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Constitutional Amendment: Anti-Discrimination Won’t Make It

February 6, 2012

Nobody in Australia can write an interesting article about federalism – except Greg Craven, vice-chancellor of Australian Catholic University. He also produces refreshing good sense when it comes to constitutional reform. His article in today’s Financial Review is no exception.

His counsel is that we simply “forget the one-line Bill of Rights against discrimination.” That is, the proposal from the so-called Expert Panel that we lift anti-discrimination laws that affect indigenous Australians out of statutory law and plant them in the constitution.

The people are not going to vote for it because they will see straight away it raises too many questions. As Craven says, “the sweeping guarantee against discrimination on the grounds of race, ethnicity or colour is a one-clause Bill of Rights.”

He says:

At the crudest level, what on earth does it mean? The answer is, whatever the judges say. The examples of negative potential that will be used by the “No” case are so hideous they cannot even be responsibly canvassed, but they will be deployed to devastating effect.

If the Australian people have doubts about what it means and, more specifically, how judges might interpret it, they will vote no. As Craven says, that would be a tragedy because “it will look like a repudiation of every step of progress over the past 50 years. It will be the final insult to our indigenous people.”

He says “this is not some Carlton cocktail party debate, where the ultimate prize is to call your opponent a racist but no one actually gets hurt.” It’s more serious than that.

5 Comments
  1. February 6, 2012 9:08 pm

    Of course they will vote NO to such an addition to the constitution and they will be right to do so. And of course some commentators will use it as an opportunity to declare Australians racist even though they will be wrong to do so.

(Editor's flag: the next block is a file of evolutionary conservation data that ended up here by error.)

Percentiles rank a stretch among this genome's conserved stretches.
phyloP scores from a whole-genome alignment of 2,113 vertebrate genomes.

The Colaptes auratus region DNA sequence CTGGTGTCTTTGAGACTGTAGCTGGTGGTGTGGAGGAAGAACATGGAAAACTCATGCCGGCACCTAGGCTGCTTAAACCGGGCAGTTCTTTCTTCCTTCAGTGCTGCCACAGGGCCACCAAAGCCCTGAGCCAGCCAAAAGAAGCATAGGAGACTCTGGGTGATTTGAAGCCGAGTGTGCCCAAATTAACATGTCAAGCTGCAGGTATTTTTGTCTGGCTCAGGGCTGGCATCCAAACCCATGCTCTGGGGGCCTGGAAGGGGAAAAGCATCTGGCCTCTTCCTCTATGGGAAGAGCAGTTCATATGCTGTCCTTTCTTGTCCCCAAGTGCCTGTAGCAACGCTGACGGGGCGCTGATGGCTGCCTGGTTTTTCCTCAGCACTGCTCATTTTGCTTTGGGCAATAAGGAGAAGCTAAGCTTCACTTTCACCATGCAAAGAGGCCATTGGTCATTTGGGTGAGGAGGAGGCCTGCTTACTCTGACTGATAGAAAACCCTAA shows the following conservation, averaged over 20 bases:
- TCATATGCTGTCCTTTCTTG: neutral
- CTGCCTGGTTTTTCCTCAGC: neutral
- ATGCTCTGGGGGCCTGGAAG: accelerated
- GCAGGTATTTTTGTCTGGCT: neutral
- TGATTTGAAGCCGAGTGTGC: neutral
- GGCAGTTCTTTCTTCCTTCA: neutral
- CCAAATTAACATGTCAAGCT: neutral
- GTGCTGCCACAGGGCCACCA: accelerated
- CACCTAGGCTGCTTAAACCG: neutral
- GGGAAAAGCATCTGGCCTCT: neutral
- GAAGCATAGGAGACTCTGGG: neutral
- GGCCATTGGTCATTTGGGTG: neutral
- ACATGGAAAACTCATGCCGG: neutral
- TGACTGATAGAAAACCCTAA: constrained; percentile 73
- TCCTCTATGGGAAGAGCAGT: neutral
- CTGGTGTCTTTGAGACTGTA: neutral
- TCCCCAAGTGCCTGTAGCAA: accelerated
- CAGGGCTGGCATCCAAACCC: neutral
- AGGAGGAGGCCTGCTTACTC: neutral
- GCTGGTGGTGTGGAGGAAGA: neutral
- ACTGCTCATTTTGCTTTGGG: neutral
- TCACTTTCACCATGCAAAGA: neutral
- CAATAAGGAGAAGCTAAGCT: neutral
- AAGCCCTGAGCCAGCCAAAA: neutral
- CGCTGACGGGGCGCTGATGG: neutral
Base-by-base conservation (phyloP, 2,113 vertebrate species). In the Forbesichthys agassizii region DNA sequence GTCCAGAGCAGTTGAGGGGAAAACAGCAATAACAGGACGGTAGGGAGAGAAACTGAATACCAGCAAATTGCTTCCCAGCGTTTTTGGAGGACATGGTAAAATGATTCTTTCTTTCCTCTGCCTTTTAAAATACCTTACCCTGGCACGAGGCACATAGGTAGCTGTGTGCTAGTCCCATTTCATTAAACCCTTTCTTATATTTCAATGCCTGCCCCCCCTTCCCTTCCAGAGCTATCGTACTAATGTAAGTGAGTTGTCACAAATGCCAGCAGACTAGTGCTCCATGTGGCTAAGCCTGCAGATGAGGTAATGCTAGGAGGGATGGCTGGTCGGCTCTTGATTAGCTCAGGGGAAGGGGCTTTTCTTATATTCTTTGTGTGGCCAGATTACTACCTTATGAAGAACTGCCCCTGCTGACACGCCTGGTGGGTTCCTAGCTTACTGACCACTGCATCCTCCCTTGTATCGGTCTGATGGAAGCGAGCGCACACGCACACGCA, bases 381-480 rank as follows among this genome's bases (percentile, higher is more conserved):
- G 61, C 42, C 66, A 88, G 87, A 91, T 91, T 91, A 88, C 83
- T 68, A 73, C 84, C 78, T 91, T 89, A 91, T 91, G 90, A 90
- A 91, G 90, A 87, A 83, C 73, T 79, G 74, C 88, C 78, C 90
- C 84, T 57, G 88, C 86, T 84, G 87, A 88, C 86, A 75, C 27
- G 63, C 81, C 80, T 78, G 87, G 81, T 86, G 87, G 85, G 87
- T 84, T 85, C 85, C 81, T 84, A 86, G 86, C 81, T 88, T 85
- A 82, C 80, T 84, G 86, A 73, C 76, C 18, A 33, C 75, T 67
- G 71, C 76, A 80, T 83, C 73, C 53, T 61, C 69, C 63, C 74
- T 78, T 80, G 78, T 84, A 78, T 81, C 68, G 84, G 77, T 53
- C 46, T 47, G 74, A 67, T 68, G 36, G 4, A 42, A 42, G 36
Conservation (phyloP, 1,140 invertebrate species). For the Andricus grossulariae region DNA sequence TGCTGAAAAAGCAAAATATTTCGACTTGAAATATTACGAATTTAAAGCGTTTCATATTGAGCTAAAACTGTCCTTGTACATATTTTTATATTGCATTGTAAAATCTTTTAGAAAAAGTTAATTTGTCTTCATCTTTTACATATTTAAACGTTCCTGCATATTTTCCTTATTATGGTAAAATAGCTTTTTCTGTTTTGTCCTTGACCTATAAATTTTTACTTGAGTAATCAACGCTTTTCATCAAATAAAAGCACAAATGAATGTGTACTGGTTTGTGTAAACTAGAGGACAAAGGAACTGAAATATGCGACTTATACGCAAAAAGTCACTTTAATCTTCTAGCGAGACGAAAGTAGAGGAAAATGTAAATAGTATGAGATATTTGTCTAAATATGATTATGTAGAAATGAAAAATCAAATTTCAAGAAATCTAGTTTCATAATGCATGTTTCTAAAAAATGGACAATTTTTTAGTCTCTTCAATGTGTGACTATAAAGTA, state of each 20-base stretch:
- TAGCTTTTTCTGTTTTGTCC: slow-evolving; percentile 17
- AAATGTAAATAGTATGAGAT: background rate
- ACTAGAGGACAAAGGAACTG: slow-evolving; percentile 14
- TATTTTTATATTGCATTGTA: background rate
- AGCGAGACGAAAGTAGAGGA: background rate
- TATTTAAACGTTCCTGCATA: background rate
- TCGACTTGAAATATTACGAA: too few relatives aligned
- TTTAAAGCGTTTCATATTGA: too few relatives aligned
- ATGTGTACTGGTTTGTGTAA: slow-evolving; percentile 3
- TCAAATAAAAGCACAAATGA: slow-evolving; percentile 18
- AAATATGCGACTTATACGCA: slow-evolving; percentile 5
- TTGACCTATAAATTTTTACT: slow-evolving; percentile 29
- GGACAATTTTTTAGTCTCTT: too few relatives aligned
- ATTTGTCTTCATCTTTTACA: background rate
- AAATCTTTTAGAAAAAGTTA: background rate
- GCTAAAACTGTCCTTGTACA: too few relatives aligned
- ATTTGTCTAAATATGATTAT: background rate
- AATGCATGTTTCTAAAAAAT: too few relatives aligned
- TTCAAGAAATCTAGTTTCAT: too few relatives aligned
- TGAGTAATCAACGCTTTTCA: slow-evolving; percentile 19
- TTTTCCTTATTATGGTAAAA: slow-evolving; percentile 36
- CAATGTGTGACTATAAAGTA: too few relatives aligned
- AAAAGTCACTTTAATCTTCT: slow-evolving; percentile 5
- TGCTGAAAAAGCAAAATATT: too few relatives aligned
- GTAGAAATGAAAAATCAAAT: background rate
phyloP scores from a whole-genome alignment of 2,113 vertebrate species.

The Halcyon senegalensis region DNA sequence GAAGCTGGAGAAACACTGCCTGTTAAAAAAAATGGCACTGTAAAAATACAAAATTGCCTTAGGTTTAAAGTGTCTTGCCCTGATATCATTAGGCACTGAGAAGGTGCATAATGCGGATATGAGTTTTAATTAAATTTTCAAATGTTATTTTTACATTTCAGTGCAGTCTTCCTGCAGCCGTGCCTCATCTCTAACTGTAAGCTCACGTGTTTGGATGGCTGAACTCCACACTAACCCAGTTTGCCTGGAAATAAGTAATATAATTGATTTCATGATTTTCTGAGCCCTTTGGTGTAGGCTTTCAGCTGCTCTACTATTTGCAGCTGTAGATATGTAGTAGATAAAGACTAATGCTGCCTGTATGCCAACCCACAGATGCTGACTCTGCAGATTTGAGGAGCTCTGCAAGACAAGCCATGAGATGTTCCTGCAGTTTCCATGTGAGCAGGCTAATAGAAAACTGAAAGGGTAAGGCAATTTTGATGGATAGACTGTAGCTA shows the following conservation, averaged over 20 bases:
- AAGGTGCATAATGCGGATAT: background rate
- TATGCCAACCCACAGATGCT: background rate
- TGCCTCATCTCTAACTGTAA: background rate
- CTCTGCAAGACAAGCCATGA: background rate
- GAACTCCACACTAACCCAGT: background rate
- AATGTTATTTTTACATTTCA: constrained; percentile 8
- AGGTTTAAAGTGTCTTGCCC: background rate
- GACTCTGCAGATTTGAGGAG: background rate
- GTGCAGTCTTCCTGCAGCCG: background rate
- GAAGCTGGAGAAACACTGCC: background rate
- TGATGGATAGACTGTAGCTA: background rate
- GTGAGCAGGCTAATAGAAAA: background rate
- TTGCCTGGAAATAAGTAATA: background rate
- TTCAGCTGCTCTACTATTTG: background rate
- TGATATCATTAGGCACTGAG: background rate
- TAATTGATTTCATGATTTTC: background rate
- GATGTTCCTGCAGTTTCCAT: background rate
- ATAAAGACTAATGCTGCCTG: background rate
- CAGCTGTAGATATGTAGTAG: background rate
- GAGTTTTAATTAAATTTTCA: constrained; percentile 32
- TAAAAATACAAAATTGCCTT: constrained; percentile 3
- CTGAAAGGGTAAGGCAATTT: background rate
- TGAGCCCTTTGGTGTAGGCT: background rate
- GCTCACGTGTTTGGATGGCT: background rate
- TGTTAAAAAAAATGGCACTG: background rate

We should amend the constitution to remove racism. Not by adding anything to the constitution but by simply dropping the race powers.

    • S(r)ambo permalink
      February 9, 2012 1:09 pm

      we have the chance to redesign our constitution to actually reflect the modern society we now live in, its very different to 100 years ago and dont know why aussies want it kept the same? what will we lose? im all for understanding all sides of the story but im failing to understand what information or what evidence is out there to assume we only need to remove racist parts, seems its a no because you can type of decision lacking any actual issue with adding things, is it fear once again manipulating the public opinion, aussies have strong feelings about adding any new measures and Im wondering how they come to that conclusion when so many australians dont even understand the document, fear is a reasonable asumption, this is only half of the battle, we also need a bill of rights before I as an Aboriginal feel safe, I want human rights enshrined for ever, we do need to address the imbalance between Aboriginal and non Aboriginal and keeping things the same will do just that, keep things the same! the scales are fully tipped to one side, we cant leave it there, we need to counter balance or the issues will remain, funny that since the tent embassy event not one aussie has picked up on why did it happen, with no treaty, terra nullius debunked in our highest court, never declared war, english common law never protected or counted Aboriginal people (although they counted cattle) so the question is/was just how legal is this colony? no one will talk about it so im confident we will have more and more protest and with good reason, I understand ignorance is bliss but Australia are taking it to a new level, the world are watching to see if Australia talk about it and deal with it, you make your bed you lay in it, I am copping alot of racism but noone is willing to engage in real debate, Aborignials couldnt prove their side of the story any better

      • Bob Carr permalink
        February 9, 2012 9:09 pm

        The Australian people will not vote for a major rewrite of their constitution.

      • Sam permalink
        February 14, 2012 11:59 am

        No reasoning which is the baulk of the question?, your answer confirms my understanding of the matter, voting no will elevate the Aboriginal cause on an internation stage, like any grown up we must take on board any critcism for our choice of action

  2. ian permalink
    February 7, 2012 10:20 am

    Exactly Mr Carr, which is the reason this will never pass

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